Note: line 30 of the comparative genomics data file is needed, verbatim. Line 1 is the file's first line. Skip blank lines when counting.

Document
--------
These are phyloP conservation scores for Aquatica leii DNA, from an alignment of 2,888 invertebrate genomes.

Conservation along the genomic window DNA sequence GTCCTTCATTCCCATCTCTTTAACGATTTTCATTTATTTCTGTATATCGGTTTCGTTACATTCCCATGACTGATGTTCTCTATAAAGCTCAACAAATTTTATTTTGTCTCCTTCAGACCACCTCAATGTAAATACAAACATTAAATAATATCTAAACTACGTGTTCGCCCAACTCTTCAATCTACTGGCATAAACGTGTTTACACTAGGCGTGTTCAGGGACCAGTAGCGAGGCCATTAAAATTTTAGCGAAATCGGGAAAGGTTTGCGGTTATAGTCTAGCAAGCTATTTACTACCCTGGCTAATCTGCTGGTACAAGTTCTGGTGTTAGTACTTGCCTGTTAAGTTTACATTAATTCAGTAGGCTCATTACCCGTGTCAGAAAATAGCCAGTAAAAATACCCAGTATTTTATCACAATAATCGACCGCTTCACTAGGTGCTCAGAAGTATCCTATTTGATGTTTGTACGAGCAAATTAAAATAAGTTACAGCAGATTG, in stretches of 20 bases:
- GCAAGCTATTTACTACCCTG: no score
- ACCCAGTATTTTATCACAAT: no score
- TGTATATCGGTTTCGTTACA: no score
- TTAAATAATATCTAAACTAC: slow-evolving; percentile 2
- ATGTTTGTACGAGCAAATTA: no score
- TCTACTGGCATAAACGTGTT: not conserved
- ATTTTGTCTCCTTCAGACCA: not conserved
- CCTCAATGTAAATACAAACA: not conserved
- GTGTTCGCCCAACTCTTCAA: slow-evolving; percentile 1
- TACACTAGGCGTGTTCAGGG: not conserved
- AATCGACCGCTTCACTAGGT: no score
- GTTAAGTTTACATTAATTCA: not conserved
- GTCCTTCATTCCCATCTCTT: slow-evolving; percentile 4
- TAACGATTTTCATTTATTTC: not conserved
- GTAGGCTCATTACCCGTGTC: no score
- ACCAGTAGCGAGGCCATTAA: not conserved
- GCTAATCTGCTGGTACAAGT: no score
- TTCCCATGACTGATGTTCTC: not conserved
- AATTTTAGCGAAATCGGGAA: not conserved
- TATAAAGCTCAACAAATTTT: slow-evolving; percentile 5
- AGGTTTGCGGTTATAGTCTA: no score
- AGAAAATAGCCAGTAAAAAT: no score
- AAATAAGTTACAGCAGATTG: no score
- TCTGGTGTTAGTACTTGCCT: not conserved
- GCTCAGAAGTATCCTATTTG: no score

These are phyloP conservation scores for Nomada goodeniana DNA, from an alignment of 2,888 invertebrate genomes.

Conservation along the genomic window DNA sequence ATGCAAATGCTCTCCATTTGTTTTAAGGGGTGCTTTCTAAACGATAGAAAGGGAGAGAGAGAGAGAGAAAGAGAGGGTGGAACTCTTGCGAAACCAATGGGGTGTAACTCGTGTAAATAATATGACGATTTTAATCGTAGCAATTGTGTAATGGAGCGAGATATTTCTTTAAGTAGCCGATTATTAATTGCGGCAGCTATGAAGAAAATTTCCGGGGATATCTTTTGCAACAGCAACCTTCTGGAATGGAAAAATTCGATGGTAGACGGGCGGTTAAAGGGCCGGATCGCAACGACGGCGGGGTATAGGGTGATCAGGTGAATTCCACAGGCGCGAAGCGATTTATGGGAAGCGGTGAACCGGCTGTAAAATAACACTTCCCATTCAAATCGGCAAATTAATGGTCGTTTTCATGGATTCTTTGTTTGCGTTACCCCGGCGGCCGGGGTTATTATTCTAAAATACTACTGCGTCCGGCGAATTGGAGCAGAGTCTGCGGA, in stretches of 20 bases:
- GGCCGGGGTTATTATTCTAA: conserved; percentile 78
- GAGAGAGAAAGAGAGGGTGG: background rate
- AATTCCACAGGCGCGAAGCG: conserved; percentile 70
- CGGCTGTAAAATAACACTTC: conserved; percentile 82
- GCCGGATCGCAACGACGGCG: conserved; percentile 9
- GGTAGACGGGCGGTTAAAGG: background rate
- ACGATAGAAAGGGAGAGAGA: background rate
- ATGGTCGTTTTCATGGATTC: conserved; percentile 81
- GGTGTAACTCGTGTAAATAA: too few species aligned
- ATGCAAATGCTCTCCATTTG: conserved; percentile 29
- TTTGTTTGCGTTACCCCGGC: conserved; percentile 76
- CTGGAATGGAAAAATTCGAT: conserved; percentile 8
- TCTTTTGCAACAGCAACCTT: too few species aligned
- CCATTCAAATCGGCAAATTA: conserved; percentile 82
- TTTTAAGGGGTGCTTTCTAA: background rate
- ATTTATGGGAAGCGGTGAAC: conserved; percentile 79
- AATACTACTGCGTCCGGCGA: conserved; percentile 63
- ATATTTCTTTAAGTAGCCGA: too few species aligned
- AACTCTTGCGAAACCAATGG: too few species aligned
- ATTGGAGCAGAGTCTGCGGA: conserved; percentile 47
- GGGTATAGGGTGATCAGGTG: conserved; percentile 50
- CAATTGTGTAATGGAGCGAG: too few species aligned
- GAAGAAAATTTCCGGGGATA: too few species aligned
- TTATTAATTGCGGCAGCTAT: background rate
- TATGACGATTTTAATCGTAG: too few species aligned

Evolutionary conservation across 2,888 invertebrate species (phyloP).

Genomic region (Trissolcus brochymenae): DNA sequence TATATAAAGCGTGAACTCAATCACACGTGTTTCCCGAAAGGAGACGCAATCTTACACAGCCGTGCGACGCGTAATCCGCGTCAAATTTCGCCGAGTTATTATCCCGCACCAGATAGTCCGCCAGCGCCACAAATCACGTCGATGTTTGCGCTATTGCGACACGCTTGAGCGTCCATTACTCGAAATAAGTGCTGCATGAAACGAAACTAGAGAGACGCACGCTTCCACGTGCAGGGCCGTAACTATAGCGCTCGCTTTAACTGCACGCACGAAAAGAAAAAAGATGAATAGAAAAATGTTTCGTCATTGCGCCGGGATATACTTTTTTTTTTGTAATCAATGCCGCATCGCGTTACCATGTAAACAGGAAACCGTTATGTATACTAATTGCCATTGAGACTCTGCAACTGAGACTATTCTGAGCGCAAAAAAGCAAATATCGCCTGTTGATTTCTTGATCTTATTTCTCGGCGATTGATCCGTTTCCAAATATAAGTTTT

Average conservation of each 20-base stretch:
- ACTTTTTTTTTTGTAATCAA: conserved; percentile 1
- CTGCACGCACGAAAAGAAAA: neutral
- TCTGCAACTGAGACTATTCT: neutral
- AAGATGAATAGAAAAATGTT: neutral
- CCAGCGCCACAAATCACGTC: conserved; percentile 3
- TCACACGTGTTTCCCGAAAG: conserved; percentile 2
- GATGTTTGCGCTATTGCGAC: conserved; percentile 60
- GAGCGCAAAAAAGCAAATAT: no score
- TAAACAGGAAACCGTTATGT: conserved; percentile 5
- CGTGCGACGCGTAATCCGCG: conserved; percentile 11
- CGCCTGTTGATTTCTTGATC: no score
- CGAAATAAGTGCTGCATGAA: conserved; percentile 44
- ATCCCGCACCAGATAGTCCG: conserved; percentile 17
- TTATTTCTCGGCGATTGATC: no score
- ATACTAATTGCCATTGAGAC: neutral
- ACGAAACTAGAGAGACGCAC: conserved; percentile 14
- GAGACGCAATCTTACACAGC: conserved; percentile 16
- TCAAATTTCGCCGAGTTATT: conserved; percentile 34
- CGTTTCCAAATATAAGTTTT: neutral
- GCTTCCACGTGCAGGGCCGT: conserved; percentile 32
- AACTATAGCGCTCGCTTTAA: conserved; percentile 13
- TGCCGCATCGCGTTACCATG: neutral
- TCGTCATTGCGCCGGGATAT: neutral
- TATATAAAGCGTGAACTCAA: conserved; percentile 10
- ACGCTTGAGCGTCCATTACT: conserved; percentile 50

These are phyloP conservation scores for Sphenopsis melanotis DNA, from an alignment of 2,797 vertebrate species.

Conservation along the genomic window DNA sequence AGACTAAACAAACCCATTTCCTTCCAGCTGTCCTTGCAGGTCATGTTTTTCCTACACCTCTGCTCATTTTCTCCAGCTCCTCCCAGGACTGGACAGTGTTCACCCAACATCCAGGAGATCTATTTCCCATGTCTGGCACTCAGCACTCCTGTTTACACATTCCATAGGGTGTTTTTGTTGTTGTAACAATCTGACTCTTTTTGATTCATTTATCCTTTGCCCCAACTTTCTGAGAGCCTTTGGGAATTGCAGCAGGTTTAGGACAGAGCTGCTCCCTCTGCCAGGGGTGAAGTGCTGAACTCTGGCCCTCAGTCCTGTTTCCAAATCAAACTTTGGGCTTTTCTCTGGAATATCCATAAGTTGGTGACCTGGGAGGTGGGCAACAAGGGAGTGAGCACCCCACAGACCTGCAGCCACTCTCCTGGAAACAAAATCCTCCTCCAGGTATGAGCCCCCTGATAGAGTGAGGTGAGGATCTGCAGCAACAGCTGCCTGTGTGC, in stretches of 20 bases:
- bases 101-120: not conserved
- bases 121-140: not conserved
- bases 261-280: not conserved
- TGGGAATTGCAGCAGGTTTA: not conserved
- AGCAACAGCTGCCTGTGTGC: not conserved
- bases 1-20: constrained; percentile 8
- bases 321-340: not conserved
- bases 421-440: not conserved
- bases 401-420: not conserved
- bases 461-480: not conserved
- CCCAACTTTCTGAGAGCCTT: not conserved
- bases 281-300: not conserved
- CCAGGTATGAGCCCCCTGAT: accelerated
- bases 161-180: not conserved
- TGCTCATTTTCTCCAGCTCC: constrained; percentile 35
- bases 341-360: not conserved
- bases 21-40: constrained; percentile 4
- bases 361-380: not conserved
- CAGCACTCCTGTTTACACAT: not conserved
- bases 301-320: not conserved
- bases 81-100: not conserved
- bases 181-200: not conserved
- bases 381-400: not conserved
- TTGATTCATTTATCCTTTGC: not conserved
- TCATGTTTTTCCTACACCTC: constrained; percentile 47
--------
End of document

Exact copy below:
- GGCCGGGGTTATTATTCTAA: conserved; percentile 78